The state has two zones for spring turkey hunting: the south zone and the northeast zone. The south zone opening day was Monday, April 20. The northeast zone, which includes Ashtabula, Cuyahoga, Geauga, Lake, and Trumbull counties in Ohio’s snow belt, begins Monday, May 4.
When can you hunt turkeys in Ohio?
Spring wild turkey season in Ohio is now here. According to our partners at The Register-Herald, hunters in the south zone can hunt 30 minutes before sunrise until noon from Saturday, April 24 through May 2. On May 3 through May 23, they will have until sunset to hunt.
Can you hunt turkey all day in Ohio?
(1) It shall be unlawful for any person during the spring wild turkey season to hunt or take a wild turkey at any time other than from one half hour before sunrise to twelve p.m. during the period of April 30, 2022 through May 8, 2022 in the northeast zone.
Where is the best place to turkey hunt?
Best Merriam’s Turkey Hunting States
- New Mexico. New Mexico has more Merriam’s than any other subspecies. …
- Wyoming. Ask most turkey hunters where they should go for Merriam’s, and the answer is often “Wyoming.” …
- Montana. …
- South Dakota. …
How much does it cost to turkey hunt in Ohio?
|Spring Turkey Permit||Cost||Cost|
|Adult Permit: Resident & Nonresident||$15||$15|
|Youth Permit: Resident & Nonresident||$8||$8|
|Reduced-Cost Senior Permit: Resident Only||$8|
Can you turkey hunt on Sunday in Ohio?
Ohio’s 2021 youth wild turkey hunting season is Saturday, April 17, and Sunday, April 18. … The Division of Wildlife anticipates approximately 50,000 licensed hunters will enjoy Ohio’s spring wild turkey season before it ends on Sunday, May 23, in the south zone, and Sunday, May 30, in the northeast zone.
How long is turkey season in Ohio 2021?
COLUMBUS – Ohio’s 2021 spring wild turkey hunting season ended Sunday, May 30 with 14,541 birds taken, according to the Ohio Department of Natural Resources (ODNR) Division of Wildlife. Ohio’s spring wild turkey hunting season concluded on Sunday, May 30 in the northeast zone, and Sunday, May 23 in the south zone.
Do turkeys roost in the same tree every night?
No they don’t always roost in the same tree/trees. Especially easterns they tend to move around.
How much is a Ohio fishing license 2020?
Ohio’s resident fishing licenses are $25 and are valid for one year from the date of purchase. An Ohio fishing license can be purchased up to 30 days prior to its expiration date.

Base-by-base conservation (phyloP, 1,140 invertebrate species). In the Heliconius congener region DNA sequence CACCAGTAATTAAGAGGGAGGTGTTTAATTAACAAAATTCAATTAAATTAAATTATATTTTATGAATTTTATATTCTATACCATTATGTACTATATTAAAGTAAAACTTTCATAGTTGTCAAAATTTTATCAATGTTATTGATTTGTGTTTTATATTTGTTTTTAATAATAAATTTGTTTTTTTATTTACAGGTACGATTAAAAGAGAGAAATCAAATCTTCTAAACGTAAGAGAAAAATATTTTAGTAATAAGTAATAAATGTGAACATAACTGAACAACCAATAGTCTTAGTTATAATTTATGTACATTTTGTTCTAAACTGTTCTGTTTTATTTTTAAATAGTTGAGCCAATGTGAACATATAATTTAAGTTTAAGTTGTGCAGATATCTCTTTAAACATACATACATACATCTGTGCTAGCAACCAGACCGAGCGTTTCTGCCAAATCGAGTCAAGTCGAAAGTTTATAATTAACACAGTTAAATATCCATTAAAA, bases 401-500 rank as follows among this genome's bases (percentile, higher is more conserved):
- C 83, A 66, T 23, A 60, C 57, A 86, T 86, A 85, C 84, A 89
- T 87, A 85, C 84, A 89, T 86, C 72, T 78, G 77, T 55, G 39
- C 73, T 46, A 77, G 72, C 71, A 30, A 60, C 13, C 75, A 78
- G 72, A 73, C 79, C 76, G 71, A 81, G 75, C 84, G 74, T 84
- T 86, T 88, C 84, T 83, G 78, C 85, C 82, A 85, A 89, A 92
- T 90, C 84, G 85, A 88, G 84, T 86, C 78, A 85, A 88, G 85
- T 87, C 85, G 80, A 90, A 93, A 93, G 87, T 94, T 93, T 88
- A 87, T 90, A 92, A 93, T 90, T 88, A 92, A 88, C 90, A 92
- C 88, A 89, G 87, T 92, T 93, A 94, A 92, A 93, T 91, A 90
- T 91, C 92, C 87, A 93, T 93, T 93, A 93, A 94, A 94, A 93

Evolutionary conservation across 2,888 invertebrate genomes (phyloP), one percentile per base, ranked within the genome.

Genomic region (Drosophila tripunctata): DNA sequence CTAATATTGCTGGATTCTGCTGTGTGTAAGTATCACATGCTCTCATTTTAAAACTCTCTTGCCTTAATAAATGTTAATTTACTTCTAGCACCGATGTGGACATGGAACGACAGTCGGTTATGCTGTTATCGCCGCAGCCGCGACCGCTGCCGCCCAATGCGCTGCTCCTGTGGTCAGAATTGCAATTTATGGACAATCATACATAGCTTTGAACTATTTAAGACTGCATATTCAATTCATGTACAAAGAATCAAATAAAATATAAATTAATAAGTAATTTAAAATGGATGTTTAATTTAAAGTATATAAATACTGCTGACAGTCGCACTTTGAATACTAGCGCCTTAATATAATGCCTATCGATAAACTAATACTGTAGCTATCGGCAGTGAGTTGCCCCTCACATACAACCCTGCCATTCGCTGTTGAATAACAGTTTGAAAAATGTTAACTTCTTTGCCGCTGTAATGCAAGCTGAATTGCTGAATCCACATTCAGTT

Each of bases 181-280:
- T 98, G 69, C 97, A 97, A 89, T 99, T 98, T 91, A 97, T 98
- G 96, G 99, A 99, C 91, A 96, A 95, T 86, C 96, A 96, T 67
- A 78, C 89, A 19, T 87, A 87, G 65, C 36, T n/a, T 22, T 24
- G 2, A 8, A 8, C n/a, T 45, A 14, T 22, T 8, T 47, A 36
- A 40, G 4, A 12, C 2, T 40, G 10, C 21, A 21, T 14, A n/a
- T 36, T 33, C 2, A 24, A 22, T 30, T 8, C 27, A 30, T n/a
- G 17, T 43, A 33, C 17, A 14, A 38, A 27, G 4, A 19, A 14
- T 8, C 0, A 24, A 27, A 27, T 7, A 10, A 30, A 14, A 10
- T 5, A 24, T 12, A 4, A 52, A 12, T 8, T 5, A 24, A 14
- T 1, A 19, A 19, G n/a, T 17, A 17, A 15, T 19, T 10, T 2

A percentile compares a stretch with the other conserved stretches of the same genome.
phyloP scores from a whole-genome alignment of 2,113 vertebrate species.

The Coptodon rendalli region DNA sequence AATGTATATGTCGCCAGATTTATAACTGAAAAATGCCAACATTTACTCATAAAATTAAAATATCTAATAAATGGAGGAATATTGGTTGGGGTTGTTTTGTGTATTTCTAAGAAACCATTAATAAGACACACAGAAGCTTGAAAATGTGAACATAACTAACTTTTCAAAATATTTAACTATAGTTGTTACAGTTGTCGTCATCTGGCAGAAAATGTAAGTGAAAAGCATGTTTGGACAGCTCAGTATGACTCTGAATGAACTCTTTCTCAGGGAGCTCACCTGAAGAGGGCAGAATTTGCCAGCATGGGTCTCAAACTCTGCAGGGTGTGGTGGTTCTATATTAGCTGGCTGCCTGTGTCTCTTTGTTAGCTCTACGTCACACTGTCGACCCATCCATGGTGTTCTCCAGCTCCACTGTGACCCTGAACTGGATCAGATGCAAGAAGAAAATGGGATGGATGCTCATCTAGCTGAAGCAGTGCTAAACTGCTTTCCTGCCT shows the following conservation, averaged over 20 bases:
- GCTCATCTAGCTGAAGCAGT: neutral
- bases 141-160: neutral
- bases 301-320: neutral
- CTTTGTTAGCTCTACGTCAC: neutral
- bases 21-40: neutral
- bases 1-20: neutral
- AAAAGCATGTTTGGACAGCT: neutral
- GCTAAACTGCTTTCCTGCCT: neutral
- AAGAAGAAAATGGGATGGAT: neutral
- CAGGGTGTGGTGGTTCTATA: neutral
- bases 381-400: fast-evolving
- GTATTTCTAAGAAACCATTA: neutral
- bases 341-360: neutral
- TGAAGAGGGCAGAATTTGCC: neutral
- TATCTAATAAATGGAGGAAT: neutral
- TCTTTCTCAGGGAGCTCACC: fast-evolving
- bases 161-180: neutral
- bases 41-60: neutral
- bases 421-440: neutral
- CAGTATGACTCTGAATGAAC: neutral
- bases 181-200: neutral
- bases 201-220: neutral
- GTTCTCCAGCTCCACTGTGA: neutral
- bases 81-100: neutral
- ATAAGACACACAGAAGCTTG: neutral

Can you shoot a bearded hen in Ohio?
TOO shoot or not TOO shoot? A bearded hen is a legal game bird in Ohio.
What is the hardest state to kill a turkey in?
I might get some arguments from folks in Louisiana, Mississippi, parts of Georgia or even panhandle Florida, but I think Alabama and South Carolina have the toughest turkeys in the country. These heavily pressured Easterns have seen it all, and they’ve been pursued for decades by the best hunters in the world.
What colors should you not wear while turkey hunting?
Never wear any visible article of clothing into the turkey woods that contains the colors white, red or blue. Not only will turkeys spot you, but these colors are associated with the head of a male turkey, and that can make you a target too.
What state does not have wild turkeys?
They can be found in 49 U.S. states, with the only exception being Alaska, Hughes said. In total, about 7 million wild turkeys live in the United States; prior to 1500, an estimated 10 million turkeys existed, he added.
Where is the best turkey hunting in Ohio?
The top 11 counties for wild turkey harvest during opening day of the 2020 south zone include: Harrison (93); Belmont (89); Guernsey (80); Tuscarawas (73); Jefferson (70); Monroe (69); Columbiana (65); Meigs (65); Washington (65); Brown (64) and Coshocton (64).
How many acres do you need to hunt in Ohio?
most areas you need 5 acres to hunt , and you can hunt from your barn or back porch as long as your house is the only house in the area. as long as you are off the rd itself it is legal too.
Is Ohio good for turkey hunting?
Annual non-resident hunting license and turkey permit.
Populations appear to be not only doing well, but thriving. Truth is, Ohio exhibits stable or expanding turkey populations in some areas, and offers good public access, particularly in that eastern half of the state.